Cover Letter Tips to Take to the Bank |

Cover Letter Tips to Take to the Bank


The cover letter. It’s the two words that makes job seekers shudder, mostly because of the stress we feel putting together this not-so-simple one-page document. Somehow you should convey your strengths, your education, your experience, your desire to be hired and differentiate yourself from other candidates … and do it all without putting the reviewer to sleep.

No pressure.

Let’s take a look at some tips that will help you hone your cover letter writing skills to ensure it is making an impact.

In this tough economy, it’s fair to say that recruiters or HR professionals will be wading through possibly tens to hundreds of resumes for a position

Hints from a Real Recruiter

There are articles upon articles out there about how to write cover letters, but in the end, who better to learn from than the people who read them the most? In I’ve Read 500 Cover Letters for Entry-Level Media Jobs, author Katherine Goldstein discusses some of the lessons she would pass on to job seekers from her years of reading resumes and hiring employees.

  • Keep it short. “I’m going to give your letter maybe 30 seconds of my time … you should be able to tell me about yourself and why I should hire you in less than 200 words.”
  • Avoid awkward phrasing in an attempt to sound formal or more educational. It backfires every time — and the hiring professional will see through the tactic.
  • Leave out non-career related information. Goldstein relates she is not particularly interested in what you did before college or what you did in your life journeys (unless it can tell a story that ties to the job). Keep it strictly job focused, even if you are an entry-level employee without a lot of experience.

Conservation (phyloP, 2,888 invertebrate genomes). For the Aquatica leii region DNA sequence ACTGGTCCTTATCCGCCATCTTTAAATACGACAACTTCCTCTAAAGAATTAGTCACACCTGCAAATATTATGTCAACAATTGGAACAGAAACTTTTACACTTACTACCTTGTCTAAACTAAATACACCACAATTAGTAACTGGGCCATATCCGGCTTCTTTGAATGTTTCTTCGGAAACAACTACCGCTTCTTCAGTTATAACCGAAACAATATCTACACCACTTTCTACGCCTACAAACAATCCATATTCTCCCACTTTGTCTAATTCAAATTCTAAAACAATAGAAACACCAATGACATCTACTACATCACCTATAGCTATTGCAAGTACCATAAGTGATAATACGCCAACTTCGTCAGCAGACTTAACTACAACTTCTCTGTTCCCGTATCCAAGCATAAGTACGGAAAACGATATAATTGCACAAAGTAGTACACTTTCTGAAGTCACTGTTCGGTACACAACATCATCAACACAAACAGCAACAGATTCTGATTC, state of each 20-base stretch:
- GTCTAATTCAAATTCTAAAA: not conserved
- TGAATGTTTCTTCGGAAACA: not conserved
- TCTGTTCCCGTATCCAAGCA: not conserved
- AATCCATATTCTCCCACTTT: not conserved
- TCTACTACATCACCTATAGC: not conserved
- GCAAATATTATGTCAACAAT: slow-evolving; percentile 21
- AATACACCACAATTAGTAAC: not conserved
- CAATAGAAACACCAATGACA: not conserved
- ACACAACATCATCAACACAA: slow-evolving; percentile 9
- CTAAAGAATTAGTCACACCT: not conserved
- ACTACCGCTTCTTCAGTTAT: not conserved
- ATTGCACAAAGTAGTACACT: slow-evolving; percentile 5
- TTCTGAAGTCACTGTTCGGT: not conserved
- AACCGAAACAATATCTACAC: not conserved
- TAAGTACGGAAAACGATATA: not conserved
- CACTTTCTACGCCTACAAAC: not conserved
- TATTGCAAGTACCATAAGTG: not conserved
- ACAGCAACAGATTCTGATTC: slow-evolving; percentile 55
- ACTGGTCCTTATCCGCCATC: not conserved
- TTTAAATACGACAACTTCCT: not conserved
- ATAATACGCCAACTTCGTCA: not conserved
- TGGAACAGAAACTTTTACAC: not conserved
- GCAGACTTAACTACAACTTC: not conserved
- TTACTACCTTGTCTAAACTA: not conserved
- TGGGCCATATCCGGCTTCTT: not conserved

• Follow the application instructions to a T. “I often give really specific instructions in the job posting, listing a word limit on cover letters, requesting exactly two writing samples and noting a firm deadline for when applications are due. This is my first test in how good you are at taking direction.” 

Writing a Cover Letter that isn’t a Snooze Fest

In this tough economy, it’s fair to say that recruiters or HR professionals will be wading through possibly tens to hundreds of resumes for a position. So, you need to make sure that your cover letter catches your eye. You may be the absolute perfect candidate for a job, but if your cover letter is just a copy and paste job that you use for every job you apply for, you are doing yourself a disservice.

“To whom it may concern” is magic phrase that will earn your cover letter a trip to the trash can. Address the letter to who is handling the hiring whenever possible. It shows you did your homework, and more importantly, that you didn’t just use a template.

In addition, consider these three points, as suggested by The Cover Letters That Make Hiring Managers Smile (Then Call You) author Jenny Foos.

  1. Tell them why, specifically, you’re interested in the company
  2. Outline what you can walk through the doors and deliver. Discuss the key points of the job and the skills you have to meet the demands.
  3. Tell a story that’s not on your resume. “What brings you to this company? Did you used to sing along to all of its commercials as a kid? Did the product make some incredible difference in your life? Do you sometimes pull into the parking lot and daydream about what it would feel like to work there?” Foos asks.

And finally, if you just want a laugh, check out this example of a bad cover letter. It is definitely what you want to avoid!